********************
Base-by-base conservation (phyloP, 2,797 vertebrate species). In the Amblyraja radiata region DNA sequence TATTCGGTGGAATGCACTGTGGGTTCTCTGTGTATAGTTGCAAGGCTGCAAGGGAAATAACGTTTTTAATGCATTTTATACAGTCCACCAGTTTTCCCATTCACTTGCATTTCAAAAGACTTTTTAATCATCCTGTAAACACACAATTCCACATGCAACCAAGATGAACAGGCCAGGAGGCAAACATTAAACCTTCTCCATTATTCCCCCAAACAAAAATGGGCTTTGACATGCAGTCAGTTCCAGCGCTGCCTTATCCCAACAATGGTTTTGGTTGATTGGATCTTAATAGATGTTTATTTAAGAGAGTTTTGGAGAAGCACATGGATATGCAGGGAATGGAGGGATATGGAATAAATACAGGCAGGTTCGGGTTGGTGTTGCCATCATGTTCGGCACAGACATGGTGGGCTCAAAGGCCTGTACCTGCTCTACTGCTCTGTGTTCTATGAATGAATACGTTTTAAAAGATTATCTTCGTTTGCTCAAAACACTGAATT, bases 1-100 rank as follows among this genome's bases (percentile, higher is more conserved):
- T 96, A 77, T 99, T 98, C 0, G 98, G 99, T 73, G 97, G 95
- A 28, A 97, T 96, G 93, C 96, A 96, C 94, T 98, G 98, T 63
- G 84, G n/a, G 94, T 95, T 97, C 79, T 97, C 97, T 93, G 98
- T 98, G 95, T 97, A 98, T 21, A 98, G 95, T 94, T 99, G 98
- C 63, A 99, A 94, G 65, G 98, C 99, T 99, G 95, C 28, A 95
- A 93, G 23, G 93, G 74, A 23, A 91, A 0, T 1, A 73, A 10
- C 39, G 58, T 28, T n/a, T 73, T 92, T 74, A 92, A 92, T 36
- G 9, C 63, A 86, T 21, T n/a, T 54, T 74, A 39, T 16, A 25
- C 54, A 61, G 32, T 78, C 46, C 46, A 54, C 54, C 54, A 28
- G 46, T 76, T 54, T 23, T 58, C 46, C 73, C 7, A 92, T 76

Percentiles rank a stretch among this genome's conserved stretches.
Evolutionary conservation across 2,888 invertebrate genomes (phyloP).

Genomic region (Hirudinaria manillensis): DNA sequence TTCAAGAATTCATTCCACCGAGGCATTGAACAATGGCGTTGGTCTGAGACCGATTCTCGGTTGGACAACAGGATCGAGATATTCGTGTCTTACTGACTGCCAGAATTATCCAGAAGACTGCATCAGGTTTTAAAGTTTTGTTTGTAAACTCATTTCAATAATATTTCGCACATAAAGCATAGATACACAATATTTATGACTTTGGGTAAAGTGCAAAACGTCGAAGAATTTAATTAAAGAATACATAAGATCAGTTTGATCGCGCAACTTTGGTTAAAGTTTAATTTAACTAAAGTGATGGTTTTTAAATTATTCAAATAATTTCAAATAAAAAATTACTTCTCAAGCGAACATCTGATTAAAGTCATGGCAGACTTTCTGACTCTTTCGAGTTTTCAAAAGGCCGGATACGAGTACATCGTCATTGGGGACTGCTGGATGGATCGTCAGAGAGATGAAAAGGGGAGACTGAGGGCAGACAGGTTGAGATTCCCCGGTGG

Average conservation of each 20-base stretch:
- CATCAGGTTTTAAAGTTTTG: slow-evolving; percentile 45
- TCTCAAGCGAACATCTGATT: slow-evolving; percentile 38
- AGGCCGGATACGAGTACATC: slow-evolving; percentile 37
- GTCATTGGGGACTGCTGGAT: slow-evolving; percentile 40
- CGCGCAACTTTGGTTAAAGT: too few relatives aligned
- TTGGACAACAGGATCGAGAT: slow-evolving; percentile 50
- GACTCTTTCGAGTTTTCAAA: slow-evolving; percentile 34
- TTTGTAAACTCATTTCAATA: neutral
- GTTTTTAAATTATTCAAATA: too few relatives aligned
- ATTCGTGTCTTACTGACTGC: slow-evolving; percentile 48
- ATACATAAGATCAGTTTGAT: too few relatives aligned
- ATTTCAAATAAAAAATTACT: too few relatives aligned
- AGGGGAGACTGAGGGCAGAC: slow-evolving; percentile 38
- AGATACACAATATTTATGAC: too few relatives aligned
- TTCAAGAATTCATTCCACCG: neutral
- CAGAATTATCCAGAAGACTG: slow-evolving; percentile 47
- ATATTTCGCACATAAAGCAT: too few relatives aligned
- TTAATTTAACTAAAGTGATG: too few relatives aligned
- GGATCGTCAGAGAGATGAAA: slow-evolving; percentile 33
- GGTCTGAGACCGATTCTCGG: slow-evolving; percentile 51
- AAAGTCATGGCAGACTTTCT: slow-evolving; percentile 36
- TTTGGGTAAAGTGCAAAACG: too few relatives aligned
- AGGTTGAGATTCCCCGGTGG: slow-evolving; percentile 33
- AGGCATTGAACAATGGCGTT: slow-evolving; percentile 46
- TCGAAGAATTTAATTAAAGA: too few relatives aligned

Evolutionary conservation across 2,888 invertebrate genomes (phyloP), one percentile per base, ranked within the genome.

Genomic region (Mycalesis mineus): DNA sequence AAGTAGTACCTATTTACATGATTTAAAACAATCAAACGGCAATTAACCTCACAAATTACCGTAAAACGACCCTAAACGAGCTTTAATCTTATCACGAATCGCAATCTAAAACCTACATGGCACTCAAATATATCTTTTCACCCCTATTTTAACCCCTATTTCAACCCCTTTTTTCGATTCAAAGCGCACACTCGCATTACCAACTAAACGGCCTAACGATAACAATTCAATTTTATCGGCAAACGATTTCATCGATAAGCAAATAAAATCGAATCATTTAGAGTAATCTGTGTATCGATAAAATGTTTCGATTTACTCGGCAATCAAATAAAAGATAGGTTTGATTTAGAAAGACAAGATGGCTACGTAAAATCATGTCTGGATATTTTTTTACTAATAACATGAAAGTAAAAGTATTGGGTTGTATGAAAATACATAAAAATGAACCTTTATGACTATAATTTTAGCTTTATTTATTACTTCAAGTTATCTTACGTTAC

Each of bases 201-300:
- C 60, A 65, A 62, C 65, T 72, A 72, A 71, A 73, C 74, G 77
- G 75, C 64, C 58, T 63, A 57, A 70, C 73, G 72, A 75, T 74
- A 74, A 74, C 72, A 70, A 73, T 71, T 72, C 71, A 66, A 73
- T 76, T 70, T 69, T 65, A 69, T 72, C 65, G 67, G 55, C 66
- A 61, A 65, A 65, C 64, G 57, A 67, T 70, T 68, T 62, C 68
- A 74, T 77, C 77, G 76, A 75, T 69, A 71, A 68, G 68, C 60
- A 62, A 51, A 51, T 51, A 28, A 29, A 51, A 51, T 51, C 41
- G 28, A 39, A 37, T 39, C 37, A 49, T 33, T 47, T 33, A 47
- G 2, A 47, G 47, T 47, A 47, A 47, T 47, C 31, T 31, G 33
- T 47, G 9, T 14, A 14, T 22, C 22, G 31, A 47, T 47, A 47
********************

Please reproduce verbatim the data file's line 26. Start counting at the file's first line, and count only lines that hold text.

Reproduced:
- ATACATAAGATCAGTTTGAT: too few relatives aligned